With the base pack starting at Rs 699 that offers connectivity speed up to 100 megabits per second (Mbps), the pricing of Reliance Jio GigaFiber is non-disruptive, believe analysts at Jefferies, who also suggest that the last mile connectivity and customer service now hold key for Reliance Industries’ mega telecom venture.
On Thursday, Mukesh Ambani–controlled Reliance Industries (RIL), commercially rolled out its fiber optic network – Reliance JioFiber – offering six plans for the consumers to choose from. Monthly prices vary from Rs 699 (plus GST) to Rs 8,499 (plus GST) with speed ranging from 100Mbps to 1Gbps and data limit from 100 GB to 5,000 GB. There is an upfront payment of Rs 2,500 (of which Rs 1,000 installation charge).
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“Across packs, the price is 12-23 per cent lower than Airtel but similar to or even slightly higher than local broadband providers. The speeds offered are higher in low-end plans. With pricing in-line with peers, key for subscriber traction will be reach and customer service,” wrote Somshankar Sinha, managing director and head of equity research for India at Jefferies in a recent co-authored report with Piyush Nahar and Pratik Chaudhuri.
Home broadband market in India, reports suggest, is still under penetrated with only 18 million connections. Of these, nearly 50 per cent are BSNL/MTNL. Additionally, only 7 per cent of the connections are fiber. Jio's reach of 1,600 towns and fiber layout of 7,00,000 kilometers (rising to 1.1 million kilometers going forward) is a key positive as it likely will reach most potential customers, analysts say.
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“Unlike mobile, fixedline has a high service component in terms of providing support in case of issues. Hathway and Den, in our view, can aid in this given their existing over 14 million cable home connections. Their local support team can provide timely customer support and reduce downtime for JioFiber,” the Jefferies report says.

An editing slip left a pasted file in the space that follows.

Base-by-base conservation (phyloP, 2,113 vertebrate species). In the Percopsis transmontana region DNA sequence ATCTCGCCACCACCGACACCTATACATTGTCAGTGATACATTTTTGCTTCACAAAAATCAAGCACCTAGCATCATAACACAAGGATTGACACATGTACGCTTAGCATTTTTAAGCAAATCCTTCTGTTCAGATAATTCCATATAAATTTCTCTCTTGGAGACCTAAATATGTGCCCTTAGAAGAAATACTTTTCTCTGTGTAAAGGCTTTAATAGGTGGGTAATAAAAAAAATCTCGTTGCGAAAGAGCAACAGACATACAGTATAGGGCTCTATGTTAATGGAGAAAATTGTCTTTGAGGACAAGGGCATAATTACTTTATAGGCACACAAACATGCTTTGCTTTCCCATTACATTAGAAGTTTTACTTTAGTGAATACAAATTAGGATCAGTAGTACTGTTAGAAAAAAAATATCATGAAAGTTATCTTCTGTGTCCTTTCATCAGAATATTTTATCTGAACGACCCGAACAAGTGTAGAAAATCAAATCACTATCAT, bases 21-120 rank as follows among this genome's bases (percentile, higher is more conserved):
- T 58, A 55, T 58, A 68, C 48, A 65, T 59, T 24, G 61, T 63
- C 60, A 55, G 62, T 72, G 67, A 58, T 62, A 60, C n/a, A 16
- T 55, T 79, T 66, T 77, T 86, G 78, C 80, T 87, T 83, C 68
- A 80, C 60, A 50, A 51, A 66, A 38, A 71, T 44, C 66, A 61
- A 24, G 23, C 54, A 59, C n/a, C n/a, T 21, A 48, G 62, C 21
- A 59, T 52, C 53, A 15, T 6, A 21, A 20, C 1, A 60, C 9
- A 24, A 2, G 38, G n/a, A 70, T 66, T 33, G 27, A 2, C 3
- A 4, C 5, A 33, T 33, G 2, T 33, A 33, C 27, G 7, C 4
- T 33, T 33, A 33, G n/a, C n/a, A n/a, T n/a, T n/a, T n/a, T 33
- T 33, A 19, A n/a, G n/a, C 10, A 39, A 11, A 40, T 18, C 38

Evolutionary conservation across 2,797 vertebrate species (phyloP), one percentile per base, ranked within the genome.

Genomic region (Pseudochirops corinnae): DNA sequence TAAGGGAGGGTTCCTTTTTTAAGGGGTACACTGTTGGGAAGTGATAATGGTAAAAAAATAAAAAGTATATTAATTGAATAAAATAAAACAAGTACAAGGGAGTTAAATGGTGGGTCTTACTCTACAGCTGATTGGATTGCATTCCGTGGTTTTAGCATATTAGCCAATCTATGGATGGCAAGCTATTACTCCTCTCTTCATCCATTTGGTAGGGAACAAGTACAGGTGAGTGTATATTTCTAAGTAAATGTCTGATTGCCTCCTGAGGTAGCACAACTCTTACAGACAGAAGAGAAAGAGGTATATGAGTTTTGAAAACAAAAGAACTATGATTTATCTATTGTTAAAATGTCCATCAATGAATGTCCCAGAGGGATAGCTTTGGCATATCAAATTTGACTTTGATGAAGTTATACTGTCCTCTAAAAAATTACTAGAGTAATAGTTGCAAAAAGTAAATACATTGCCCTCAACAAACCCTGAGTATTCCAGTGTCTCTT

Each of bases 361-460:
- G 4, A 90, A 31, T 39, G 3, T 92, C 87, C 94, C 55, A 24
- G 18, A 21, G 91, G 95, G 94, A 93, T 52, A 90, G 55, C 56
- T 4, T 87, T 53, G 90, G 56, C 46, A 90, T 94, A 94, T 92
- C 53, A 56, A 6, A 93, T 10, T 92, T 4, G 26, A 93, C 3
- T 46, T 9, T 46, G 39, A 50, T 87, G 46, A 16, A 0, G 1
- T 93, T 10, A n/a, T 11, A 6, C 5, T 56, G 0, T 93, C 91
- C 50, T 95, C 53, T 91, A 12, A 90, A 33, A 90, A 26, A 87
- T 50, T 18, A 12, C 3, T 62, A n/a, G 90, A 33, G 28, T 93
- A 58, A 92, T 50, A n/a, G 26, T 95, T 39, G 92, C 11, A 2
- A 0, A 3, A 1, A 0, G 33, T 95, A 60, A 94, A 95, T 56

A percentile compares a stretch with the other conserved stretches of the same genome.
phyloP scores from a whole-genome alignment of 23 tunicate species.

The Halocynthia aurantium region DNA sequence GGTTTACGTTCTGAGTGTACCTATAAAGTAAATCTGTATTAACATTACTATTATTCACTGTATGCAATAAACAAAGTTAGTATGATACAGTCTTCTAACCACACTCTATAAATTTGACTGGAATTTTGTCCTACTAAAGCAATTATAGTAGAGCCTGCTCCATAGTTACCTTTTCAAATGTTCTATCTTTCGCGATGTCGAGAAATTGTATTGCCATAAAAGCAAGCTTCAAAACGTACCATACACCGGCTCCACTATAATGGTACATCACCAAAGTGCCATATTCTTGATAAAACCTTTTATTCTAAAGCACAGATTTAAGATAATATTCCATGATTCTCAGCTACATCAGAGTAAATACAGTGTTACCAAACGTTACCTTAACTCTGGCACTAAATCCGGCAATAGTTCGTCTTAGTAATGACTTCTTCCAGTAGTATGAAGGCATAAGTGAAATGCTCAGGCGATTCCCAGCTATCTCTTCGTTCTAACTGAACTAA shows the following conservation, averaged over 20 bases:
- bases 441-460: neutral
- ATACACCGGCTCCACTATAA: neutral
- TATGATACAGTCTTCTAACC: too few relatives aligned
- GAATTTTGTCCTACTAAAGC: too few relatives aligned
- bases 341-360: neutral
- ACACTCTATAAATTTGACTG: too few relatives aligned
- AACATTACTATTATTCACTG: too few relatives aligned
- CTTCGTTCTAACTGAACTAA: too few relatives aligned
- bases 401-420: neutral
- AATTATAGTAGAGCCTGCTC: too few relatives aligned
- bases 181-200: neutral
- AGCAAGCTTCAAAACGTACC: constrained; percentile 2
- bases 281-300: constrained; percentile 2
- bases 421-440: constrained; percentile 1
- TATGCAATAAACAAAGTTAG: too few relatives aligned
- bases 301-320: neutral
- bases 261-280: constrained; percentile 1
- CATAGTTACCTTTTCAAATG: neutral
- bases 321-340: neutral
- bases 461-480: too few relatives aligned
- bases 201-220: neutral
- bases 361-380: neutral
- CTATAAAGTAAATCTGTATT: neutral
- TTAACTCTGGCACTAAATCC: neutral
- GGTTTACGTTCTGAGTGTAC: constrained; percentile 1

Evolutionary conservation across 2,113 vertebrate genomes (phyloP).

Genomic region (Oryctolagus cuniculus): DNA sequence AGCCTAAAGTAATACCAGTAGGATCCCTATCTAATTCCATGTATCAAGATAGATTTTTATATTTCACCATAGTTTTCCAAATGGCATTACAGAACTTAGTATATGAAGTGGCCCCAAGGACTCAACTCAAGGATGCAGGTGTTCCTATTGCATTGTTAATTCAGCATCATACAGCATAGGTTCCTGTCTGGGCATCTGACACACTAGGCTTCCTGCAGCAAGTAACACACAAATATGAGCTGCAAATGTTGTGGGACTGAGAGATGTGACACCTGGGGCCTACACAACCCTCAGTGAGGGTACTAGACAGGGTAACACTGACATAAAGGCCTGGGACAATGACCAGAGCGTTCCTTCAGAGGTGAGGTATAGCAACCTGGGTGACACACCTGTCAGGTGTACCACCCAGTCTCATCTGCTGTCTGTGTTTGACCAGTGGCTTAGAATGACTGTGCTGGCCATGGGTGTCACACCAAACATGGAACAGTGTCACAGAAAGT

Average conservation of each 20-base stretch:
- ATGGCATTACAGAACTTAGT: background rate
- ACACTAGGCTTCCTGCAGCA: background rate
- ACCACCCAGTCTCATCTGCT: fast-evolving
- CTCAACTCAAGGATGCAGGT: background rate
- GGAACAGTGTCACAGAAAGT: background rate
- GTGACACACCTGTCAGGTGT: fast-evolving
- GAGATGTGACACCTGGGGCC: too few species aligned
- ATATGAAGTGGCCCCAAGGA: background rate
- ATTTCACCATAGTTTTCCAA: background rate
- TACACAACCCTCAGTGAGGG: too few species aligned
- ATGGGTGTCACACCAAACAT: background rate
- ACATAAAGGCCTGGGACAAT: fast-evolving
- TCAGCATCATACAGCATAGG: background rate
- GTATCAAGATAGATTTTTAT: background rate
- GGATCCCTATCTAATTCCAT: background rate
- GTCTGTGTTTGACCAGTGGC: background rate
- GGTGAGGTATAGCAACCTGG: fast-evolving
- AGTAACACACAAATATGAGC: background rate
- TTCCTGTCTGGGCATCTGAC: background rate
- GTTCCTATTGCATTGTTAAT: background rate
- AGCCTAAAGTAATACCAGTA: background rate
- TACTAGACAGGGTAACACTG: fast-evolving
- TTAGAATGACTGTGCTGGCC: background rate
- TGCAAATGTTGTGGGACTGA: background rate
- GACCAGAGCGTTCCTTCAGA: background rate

Jio is targeting 20 million homes and 16 million enterprises across 1,600 towns and aims to complete the roll-out in 12-18 months. On the other hand, Sunil Mittal-owned Bharti Airtel has a current subscriber base of 2.3 million and 10 million home pass, reports indicate.
“Given the current fixed broadband subscriber base of 18 million, it implies doubling of the market. We expect though that roll-out will be gradual given that pricing is not as disruptive as was in mobile and challenges in roll-out. We believe success will depend on the customer service, including support in down-time and other issues,” Jefferies says.
At the bourses, however, all telecom and related stocks – except Bharti Airtel – have underperformed. Reliance Communications (RCom), Vodafone Idea (Voda Idea), MTNL, Aksh Optifibre, tejas Networks, Vindhya Telelinks and GTPL Hathway have slipped 21 per cent to 95 per cent, ACE Equity data show. Bharti Airtel is the sole counter that has given a positive return during this period, rising around 21 per cent and even outperforming the S&P BSE Sensex that moved up nearly 1.6 per cent.
Going ahead, Bharti Airtel (Bharti) plans to shut down its 3G services by December 2019-end and refarm the entire spectrum to 4G keeping minimum spectrum for 2G. The company has also guided for lower capex in FY20 vs FY19 amid growing demand for data services.
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Given this backdrop, analysts at ICICI Securities expect Bharti and Vodafone Idea (VIL) to realign their spectrums with data demand, which can significantly boost capacity.
“We estimate spectrum refarming will increase the number of 4G carriers for Bharti and VIL’s by 42.5 per cent and 61.9 per cent respectively. Further, the capacity increase will come at minimum cost. Bharti is our preferred stock in the telecom space,” wrote Sanjesh Jain, an analyst tracking the sector in a recent report.